I don't think the re-start is done per tile, it will be done per polygon batch, as one of the reasons to use an f-buffer is to be able to use longer programs than the ones that fit in the VPU (you can also use the f-buffer in case you don't have enough temporaries, as the f-buffer behaves as an "unlimited" register file).
There's no much reason for an f-buffer (instruction-length-wise) if you already have a hierarchical memory structure for program instruction storage, which is what you both seem to describe.

The scenario I see for programs longer than the maximum length is:
1. The app sends the long shader to the driver.
2. The app sends one or several polygon batches.
3. The driver splits the long shader in two (or more) shader segments (the shader is split in such a way that each segment fits in the VPU). The intermediate segments read and write from/to the f-buffer, the last segment will write to the framebuffer.
4. The driver iterates through all the shader segments. It sets the first segment and sends the geometry. For each subsequent segment, it sets the segment as current program and triggers something in the vpu to generate fragments from the f-buffer and run the program on those fragments.

Other notes: The fact that the f-buffer is not exposed at the API level doesn't mean is problem-free, as the driver still has to take into account the case where the f-buffer overlows (which is the problem the opengl 2.0 white paper talks about, a problem difficult to predict without doing the real rendering, as the size of the f-buffer is dependent on the number of and geometry of the polygons - overlapping polygons with z-test on may require less f-buffer memory, etc).

When the opengl 2.0 whitepaper talks about exposing the f-buffer, it means doing so at the shader-language level, as a sequentially accessible "unlimited" register file (hence the comparison to aux data buffers).

EDIT: Boh, removed comments on retransforming the geometry, if you have an f-buffer, the second and subsequent passes don't use geometry but the f-buffer itself (obviously).

[This message has been edited by evanGLizr (edited 04-06-2003).]

dorbie
04-07-2003, 12:33 AM
Most of my earlier posts were on the f-buffer overflow problems and issues of transparency, however the overflow issue is solved with the implementation being discussed.

The f-buffer is a limited resource, that's the whole point, overflow is excruciatingly painfull (it always breaks the f-buffer at some level and most of the implementation issues surround avoiding or handling overflow). The transparent option discussed means that the overflow can be avoided. As I said overflow might trigger progression to the next program chunk for the fragments in the FIFO, either that or some analysis is made of the program and divides the f-buffer size by max registers between any two passes and fragment count limited to that. Since the f-buffer is a single FIFO it seems to me that the fragment count for any given pass would have to be limited by f-buffer size divided my the most registers sent between ANY two passes in any given shader. If not you get overflow.

Primitive order rasterization of fragments seems like a possibility however some subdivision (in whatever form I don't care really) is essential for large primitives. Exactly how this happens is architecture dependent and we don't have detail on such things to make even an educated guess.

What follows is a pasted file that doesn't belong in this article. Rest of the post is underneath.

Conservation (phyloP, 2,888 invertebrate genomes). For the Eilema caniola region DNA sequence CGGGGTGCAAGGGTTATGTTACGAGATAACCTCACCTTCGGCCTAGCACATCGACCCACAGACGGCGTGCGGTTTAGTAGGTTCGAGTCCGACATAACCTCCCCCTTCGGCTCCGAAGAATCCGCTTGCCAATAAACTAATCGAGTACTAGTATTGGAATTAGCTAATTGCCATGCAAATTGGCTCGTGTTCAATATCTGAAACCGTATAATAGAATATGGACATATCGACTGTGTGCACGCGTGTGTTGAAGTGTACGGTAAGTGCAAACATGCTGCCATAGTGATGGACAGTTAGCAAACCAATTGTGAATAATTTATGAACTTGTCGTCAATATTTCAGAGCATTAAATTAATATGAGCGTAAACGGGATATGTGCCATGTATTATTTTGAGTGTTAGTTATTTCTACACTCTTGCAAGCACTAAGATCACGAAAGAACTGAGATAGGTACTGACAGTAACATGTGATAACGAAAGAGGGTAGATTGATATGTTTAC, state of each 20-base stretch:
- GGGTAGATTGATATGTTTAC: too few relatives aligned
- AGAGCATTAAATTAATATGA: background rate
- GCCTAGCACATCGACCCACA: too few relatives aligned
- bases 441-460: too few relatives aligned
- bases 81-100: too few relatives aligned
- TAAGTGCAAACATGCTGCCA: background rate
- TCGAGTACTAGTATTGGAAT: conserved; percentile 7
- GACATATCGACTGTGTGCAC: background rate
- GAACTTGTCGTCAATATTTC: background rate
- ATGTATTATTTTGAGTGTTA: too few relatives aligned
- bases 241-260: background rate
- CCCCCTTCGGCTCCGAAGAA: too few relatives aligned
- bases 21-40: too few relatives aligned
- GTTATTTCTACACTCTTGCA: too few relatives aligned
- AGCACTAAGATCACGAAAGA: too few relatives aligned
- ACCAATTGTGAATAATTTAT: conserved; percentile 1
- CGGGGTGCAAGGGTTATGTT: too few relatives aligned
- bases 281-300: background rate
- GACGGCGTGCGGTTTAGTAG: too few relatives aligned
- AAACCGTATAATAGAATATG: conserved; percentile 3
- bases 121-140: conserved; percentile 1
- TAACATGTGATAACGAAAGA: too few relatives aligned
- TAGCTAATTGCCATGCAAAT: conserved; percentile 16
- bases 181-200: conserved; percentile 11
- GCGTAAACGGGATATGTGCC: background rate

The API transparency and lack of overflow comes at a price, the penalty paid for transparency is that the OpenGL state accessible for sources within even a large shader (textures colors etc) is still that of a single pass (although I expect multiple taps from the same textures is possible). In theory I suppose ATI could blow the doors off fixed limits like max textures and a few other resources too, and use the f-buffer to help even with that, but the viability depends on the overhead of making huge numbers of those state change for each fragment group before overflows. They'd have to define all the multitexture targets etc or clean up the API w.r.t. multitexture etc. It could be done, the only question is how quickly. The functionality alone may be worth it for some, just tell everyone else exceeding 6 textures may be very slow, but you can use as many as 1024 textures in a single shader if you're patient (or maybe it's fast!). All entirely speculation of course. I do expect that each shader instruction group will at least be able to keep reading the same textures over and over again within the confines of the usual limits and that pretty much means unlimited taps in a single shader. Well, we'll see.

Great stuff, I'll only be truly impressed of we hear of some ungodly max texture count though :-), even if it's slow and <7 is fastpath. I'll be disappointed if we can't tap textures until the cows come home.

dorbie
04-07-2003, 12:47 AM
P.S. as for shader trees etc, the only reason you'd be interested in this case is minimizing registers required between passes. Nothing I'm discussing requires this. We're talking dumb low level fragment assembly code that is in it's most basic form just run in sequence and registers required to be stored for a later pass are simply sent to the FIFO to be pulled off when the next internal pass hits the same fragment. All that other stuff is higher level unless someone tries to get clever reordering the provided assembly, it's possible but doesn't much affect the discussion.